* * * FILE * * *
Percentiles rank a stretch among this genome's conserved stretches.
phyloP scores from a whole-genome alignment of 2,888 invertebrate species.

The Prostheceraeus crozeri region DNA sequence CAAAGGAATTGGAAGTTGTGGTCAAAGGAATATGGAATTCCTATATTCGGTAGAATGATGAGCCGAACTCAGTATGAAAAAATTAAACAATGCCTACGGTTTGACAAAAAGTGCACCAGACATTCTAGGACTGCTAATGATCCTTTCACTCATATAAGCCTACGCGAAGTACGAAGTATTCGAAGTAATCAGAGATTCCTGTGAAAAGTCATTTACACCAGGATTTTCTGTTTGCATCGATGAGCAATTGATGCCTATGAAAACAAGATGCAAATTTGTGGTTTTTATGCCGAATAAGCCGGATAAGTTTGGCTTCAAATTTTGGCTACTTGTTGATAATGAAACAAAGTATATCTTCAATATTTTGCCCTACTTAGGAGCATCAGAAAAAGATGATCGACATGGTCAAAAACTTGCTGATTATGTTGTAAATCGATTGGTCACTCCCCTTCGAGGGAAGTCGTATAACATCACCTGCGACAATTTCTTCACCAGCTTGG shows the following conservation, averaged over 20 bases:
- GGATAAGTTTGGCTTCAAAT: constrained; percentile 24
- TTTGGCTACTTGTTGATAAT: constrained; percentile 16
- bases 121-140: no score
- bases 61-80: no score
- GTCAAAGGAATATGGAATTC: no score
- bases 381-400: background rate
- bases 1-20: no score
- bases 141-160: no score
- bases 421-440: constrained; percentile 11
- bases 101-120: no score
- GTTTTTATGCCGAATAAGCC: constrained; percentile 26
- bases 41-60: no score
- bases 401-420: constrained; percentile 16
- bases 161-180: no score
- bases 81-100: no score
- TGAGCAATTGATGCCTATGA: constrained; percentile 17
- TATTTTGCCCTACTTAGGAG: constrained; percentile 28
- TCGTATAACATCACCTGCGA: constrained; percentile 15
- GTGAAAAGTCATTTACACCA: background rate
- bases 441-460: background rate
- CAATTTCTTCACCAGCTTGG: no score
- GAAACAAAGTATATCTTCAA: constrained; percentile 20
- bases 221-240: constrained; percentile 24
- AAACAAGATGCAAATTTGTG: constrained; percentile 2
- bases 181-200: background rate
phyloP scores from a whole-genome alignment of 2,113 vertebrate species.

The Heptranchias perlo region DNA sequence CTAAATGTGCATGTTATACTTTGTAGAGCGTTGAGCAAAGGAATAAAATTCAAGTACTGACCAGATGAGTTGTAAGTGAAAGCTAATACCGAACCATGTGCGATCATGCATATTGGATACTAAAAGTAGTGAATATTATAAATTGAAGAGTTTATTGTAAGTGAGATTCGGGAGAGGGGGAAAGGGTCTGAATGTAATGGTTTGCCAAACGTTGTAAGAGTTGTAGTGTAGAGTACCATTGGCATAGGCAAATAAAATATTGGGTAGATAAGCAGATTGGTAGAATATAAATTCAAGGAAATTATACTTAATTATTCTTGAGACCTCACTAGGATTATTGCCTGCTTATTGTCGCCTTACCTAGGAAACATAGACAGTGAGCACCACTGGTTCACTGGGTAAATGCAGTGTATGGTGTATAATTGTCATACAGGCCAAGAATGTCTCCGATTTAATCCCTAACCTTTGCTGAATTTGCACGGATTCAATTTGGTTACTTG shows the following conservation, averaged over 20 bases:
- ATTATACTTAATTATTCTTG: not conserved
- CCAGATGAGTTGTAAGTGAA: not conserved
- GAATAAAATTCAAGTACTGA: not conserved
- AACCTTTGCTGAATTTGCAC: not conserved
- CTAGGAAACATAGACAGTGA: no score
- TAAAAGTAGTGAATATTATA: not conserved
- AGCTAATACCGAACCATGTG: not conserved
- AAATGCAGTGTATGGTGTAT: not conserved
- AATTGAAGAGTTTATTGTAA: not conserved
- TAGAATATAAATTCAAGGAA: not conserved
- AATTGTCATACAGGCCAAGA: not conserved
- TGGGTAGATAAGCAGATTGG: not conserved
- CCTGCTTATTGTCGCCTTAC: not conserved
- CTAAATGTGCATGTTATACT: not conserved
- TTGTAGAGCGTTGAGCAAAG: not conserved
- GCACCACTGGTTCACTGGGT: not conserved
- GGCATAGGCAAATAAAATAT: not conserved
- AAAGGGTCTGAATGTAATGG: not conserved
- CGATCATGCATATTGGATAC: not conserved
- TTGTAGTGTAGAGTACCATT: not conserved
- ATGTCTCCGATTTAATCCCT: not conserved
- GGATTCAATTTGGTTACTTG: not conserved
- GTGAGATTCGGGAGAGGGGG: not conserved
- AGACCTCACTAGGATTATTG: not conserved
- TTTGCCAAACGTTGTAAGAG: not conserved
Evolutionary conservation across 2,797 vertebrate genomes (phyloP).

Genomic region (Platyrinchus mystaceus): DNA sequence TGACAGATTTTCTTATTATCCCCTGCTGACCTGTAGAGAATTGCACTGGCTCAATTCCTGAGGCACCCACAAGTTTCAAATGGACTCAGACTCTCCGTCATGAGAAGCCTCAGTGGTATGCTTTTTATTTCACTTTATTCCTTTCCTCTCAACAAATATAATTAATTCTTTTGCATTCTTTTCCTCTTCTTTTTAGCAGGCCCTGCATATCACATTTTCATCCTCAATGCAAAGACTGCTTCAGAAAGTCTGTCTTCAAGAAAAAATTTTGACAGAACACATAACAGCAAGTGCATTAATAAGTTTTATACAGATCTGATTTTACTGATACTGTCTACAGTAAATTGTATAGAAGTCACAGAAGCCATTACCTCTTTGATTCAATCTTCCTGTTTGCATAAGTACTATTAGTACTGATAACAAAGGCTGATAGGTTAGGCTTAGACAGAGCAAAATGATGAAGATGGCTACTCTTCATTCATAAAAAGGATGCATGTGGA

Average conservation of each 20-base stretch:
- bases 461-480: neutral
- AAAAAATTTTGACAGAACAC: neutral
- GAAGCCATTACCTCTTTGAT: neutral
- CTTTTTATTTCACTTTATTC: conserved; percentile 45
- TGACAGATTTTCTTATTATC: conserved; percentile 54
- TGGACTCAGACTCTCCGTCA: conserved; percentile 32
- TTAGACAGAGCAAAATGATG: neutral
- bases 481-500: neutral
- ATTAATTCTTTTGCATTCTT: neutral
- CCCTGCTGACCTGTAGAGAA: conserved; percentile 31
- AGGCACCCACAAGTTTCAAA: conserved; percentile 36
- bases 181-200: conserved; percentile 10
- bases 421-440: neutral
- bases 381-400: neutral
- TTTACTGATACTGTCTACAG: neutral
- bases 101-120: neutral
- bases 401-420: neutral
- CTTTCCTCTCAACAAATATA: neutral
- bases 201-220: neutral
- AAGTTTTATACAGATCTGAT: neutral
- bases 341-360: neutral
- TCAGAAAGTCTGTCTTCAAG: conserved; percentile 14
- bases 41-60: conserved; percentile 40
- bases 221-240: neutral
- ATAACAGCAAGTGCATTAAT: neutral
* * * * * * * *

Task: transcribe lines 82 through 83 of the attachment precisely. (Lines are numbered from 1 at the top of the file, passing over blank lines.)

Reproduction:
- bases 221-240: neutral
- ATAACAGCAAGTGCATTAAT: neutral